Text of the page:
Early Childhood Years
There are well over 800,000 children in Tajikistan who are 0 to 5 years of age. This means that more than one in ten people in the population is in this age group.
Despite economic progress and gains in stability, the life of the typical child of this age remains uncertain. Poverty is still a constant and is having a particularly large impact on young children and on women because of the special vulnerability of these segments of the population.
Due to the fees involved and their lack of awareness of legal requirements, many parents cannot or will not register the births of their children until circumstances oblige them to do so, entry into school or migration, for example. Between 1999 and 2004, only an estimated 75 per cent of all births of children under 5 had been registered. This makes providing adequate health care and education more problematic and also makes data analysis and accurate policy-making more difficult.
Significant unemployment has led to large-scale migration for work, especially among men. Women have been left behind to head households, and they have thus become responsible for supporting their families, as well as carrying out their other domestic duties.
Institutionalization was common in the Soviet era and is still considered an acceptable way of dealing with children. The number of institutionalized children has risen by a third over the last five years. More than 80 per cent of the 11,000 children who are living in institutions are not orphans. The reasons for institutionalization vary, but many of the children have been placed in residential care because their parents cannot afford to keep them at home.
The number of pre-schools has decreased significantly since the early 1990s, as has the enrolment rate in these facilities. In 2002, the enrolment rate was 16 per cent in urban areas, but only 1 per cent in rural areas.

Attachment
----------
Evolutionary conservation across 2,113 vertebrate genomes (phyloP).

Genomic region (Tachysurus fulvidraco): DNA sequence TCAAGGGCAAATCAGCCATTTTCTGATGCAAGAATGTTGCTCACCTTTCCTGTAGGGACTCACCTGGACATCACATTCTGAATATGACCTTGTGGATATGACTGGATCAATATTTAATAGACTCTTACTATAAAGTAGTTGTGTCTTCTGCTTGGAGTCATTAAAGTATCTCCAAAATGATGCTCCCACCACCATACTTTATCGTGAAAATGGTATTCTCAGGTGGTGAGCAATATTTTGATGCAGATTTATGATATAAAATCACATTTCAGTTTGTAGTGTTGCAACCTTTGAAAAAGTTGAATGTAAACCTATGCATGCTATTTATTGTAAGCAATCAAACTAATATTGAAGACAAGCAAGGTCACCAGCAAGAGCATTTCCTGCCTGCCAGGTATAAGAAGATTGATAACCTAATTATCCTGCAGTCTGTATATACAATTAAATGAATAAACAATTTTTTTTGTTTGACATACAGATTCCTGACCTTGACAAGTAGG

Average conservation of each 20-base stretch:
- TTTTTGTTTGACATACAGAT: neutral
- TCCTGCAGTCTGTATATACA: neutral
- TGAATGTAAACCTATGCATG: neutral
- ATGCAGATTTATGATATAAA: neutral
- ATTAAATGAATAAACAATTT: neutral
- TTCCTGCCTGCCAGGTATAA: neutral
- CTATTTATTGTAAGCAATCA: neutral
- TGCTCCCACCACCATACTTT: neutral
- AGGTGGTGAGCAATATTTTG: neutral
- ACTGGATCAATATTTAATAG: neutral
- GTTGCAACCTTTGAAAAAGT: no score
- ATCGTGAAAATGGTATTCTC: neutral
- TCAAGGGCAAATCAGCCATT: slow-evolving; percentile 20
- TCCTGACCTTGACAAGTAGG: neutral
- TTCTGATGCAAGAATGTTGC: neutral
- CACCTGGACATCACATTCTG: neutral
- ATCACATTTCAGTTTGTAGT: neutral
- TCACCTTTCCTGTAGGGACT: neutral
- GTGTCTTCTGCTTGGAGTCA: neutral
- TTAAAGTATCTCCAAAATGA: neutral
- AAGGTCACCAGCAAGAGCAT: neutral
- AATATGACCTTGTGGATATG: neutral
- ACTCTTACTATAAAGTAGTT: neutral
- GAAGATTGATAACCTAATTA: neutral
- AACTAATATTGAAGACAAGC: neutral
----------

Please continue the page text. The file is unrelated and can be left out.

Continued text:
The significant poverty in the country is reflected in the high mortality rates among infants (91 per 1,000 live births) and children under 5 (118 per 1,000 live births). These rates, comparable to those in sub-Saharan Africa, are also disturbing because they have not been declining much despite the best efforts of many partners over the last 10 years, including international non-governmental organizations.
The reasons for this situation are related to inadequate early recognition of the danger signs of childhood illnesses by parents, the lack of access to proper antenatal and postnatal care, and the high level of chronic malnutrition. Early childhood development is not well established and not considered a priority. There is thus much room for advocacy for infants and children.
About half of the mortality is due to preventable diseases. Vaccine-preventable diseases, such as typhoid, still pose a large threat to children. Since the Soviet era, routine immunization programmes have been cut back. As of 2004, the Government was financing only 2 per cent of routine vaccines in the expanded programme on immunization.
Complications in pregnancy resulting from poor health related to insufficiencies in nutrition are frequent. The practice of exclusive breastfeeding is not widespread, and this is a factor in inadequate childhood health and development. Micronutrient deficiency contributes substantially to the occurrence of malnutrition, disease and morbidity. Iodine deficiency, iron deficiency anaemia and vitamin-A deficiency are the most common types of micronutrient deficiency. Iodine deficiency appears to be a serious problem among people living in the mountains. Anaemia rates among children under 5 and women are high. Goitre afflicts more than one in ten people, and the rates are as high as 40 per cent among children and 65 per cent among pregnant and lactating women in some regions. Vitamin-A deficiency affects around a quarter of children. Diarrhoea and acute respiratory infections are the major causes of infant deaths.
The high rate of home births assisted by untrained birth attendants, especially in rural areas, represents one of the many elements affecting child survival.
Another piece in the puzzle of the poor health conditions is the shortage of resources and infrastructure. The Government contributes only 2 per cent of its annual budget to health care, which leaves the financial burden mostly on the shoulders of individuals, with some contributions coming from international organizations.